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The Bluetongue Curse of Climate Change

Bluetongue outbreak hits Suffolk farm - Telegraph

British scientists said recently that it was only a matter of time before bluetongue came to Britain and it had been described as the "new nightmare" for farmers.

Originally from Africa, the virus has taken advantage of rising temperatures to spread north, moving via Gibraltar, through Spain to devastate farms across Germany, France, Belgium and Holland, carried on the wind by midges

www.land-care.org.uk

BTV has long been a problem globally, particularly in Africa and southern Europe, existing in a broad band from about 40 degrees north to about 35 degrees south. In recent years it has spread further north in Europe. The reason is thought to be related to climate change, allowing midges carrying the virus to survive in more northerly latitudes. In the last five years outbreaks have occurred, reaching 44 degrees north. That is some 800km further north than previously recorded.
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As everyone in Scotland knows, midges are not confined to southern climes. What is particularly worrying is that the midge species in the affected areas, Culicoides imicola, can pass the virus on to other types of midge, such as the Culicoides obsoletus group and Culicoides pulicaris. Whether, if given the opportunity, the virus could also be passed on to the common biting midge of Scotland, Culicoides impuctatus, must be a matter of concern.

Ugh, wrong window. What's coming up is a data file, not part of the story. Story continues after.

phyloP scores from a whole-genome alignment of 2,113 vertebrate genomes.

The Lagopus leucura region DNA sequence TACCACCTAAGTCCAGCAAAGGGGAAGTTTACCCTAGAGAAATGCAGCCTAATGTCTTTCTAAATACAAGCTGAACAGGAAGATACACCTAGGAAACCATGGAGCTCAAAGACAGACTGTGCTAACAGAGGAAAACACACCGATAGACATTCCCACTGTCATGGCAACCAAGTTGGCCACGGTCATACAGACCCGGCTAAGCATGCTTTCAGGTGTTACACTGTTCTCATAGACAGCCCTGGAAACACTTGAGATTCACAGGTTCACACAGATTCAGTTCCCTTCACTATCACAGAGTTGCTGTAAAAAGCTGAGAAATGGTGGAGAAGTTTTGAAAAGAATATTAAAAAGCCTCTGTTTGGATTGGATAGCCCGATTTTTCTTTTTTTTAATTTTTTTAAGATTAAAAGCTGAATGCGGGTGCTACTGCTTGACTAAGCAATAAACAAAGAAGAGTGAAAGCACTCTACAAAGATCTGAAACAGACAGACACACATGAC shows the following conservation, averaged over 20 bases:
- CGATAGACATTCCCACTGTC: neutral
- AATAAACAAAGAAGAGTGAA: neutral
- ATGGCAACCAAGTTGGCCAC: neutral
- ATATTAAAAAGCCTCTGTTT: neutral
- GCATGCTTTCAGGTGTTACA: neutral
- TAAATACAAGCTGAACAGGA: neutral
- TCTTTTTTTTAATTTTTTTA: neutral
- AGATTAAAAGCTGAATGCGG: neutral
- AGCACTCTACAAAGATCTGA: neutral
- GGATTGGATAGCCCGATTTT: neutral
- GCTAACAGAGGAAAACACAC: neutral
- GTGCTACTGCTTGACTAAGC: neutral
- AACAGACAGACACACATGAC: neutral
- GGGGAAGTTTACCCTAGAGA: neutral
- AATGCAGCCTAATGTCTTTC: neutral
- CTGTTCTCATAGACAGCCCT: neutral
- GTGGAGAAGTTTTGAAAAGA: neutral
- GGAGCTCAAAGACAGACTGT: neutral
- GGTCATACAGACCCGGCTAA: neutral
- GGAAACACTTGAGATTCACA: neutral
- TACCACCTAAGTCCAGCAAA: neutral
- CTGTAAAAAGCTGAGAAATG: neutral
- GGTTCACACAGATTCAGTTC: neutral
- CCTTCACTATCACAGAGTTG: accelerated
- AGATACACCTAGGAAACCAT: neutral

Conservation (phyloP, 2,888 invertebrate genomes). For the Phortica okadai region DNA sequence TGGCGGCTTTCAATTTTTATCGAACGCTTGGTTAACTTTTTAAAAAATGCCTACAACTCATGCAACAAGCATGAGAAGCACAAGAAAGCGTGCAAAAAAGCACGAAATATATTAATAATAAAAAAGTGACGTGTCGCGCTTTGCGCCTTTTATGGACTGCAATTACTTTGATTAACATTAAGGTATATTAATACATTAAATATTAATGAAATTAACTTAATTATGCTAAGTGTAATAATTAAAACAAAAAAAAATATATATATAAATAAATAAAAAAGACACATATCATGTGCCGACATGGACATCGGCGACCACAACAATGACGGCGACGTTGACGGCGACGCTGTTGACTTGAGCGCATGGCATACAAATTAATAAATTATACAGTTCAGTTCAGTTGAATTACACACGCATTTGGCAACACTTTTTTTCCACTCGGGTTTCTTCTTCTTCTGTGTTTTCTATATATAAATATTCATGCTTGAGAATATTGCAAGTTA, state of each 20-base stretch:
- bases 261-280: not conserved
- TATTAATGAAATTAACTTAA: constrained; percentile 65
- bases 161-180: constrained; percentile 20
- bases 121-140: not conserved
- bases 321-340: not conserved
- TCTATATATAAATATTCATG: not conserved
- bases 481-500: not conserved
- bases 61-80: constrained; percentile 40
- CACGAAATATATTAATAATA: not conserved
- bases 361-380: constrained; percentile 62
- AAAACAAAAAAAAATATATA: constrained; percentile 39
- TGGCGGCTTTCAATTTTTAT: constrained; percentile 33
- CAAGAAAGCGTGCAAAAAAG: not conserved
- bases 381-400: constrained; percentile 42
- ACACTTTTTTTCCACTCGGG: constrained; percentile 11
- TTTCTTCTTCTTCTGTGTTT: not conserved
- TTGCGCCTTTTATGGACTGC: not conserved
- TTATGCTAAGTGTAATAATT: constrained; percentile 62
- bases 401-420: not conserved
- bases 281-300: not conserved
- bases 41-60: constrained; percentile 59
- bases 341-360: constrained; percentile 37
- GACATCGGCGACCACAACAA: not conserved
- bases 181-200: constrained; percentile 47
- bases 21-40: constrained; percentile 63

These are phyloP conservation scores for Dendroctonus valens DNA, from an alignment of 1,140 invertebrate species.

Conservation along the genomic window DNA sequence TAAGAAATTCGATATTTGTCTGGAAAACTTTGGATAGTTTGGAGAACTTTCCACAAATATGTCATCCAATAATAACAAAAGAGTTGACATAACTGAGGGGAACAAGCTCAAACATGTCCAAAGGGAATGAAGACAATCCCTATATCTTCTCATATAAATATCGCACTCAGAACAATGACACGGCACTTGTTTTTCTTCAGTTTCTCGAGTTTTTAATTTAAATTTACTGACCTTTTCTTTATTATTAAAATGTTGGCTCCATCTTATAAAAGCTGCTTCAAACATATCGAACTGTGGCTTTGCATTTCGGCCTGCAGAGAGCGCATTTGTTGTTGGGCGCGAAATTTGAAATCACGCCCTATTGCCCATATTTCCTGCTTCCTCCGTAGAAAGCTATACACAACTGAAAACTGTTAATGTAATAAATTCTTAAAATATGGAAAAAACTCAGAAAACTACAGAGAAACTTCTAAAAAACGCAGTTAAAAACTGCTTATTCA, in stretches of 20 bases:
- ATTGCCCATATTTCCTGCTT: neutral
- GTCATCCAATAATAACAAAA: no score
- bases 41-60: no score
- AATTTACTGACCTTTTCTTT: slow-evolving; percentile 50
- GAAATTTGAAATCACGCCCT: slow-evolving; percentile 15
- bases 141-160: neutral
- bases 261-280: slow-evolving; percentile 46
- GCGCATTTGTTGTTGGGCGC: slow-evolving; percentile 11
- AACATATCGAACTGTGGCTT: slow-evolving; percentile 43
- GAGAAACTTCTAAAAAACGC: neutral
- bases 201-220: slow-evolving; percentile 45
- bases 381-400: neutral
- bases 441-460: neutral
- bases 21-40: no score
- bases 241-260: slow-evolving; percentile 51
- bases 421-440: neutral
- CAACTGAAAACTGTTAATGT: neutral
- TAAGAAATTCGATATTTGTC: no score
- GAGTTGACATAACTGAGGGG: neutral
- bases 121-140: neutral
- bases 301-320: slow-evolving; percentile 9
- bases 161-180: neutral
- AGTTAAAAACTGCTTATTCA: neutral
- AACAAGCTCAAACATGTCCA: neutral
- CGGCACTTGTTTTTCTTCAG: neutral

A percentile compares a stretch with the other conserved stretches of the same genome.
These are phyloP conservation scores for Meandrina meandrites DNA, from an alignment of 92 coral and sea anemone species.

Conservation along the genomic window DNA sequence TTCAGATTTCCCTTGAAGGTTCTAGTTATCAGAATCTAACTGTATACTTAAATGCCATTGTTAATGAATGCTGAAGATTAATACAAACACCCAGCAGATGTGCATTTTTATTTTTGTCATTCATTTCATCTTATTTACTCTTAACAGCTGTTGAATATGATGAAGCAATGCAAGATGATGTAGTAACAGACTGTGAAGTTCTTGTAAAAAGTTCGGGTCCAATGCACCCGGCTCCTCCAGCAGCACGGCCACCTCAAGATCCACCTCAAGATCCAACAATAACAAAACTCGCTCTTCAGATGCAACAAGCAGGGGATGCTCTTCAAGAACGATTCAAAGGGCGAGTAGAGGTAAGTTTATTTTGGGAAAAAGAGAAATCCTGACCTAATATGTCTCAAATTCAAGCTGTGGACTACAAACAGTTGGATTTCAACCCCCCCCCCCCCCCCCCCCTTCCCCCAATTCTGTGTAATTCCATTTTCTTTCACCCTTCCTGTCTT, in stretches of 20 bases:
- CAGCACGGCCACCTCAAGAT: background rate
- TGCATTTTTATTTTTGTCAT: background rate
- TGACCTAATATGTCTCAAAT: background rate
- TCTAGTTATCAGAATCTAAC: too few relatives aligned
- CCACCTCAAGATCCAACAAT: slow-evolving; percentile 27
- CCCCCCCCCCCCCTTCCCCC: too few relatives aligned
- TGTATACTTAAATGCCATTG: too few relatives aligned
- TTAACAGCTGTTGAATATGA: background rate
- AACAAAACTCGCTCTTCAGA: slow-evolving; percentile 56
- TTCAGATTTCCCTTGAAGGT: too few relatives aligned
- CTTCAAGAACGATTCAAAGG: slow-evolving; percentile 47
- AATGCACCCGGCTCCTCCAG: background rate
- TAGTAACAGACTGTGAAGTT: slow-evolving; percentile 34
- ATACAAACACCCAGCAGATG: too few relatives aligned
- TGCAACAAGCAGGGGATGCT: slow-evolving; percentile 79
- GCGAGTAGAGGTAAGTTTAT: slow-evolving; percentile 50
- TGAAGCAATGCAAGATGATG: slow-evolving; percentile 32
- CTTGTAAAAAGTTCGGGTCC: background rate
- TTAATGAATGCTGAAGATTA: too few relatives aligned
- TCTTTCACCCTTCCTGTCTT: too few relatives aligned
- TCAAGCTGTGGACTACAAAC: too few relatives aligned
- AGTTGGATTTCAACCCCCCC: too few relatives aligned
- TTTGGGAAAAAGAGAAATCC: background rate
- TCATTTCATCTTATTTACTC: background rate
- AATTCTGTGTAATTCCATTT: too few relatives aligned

This is the disease the shepherds I know have been fearing, much more than F&M - but I worry to see Climate Change glibly blamed by the media. The situation is more complex. The virus has been restricted to areas very high summer temperatures, where an epidemic could occur, but generally lead to extinction during the (cold) winter. The wet spring of 2006, which was followed by an extremely long warm period in summer may have contributed to a higher than usual midge abundance and to a higher risk of BTV transmission. as the research says

It isn't just Scotland but even the arctic is famed for its midges so they are hardy little buggers. There have been large changes in our insect control measures and the farming landscape over the last few years. And not even the most ardent AGW scientist believes we have moved our climate 800km south, more like 100km is the highest estimate I have seen. The extreme weather may have helped last year, but is that climate change?

Comments

...This is the disease the shepherds I know have been fearing...

You know some shepherds? What're their names?

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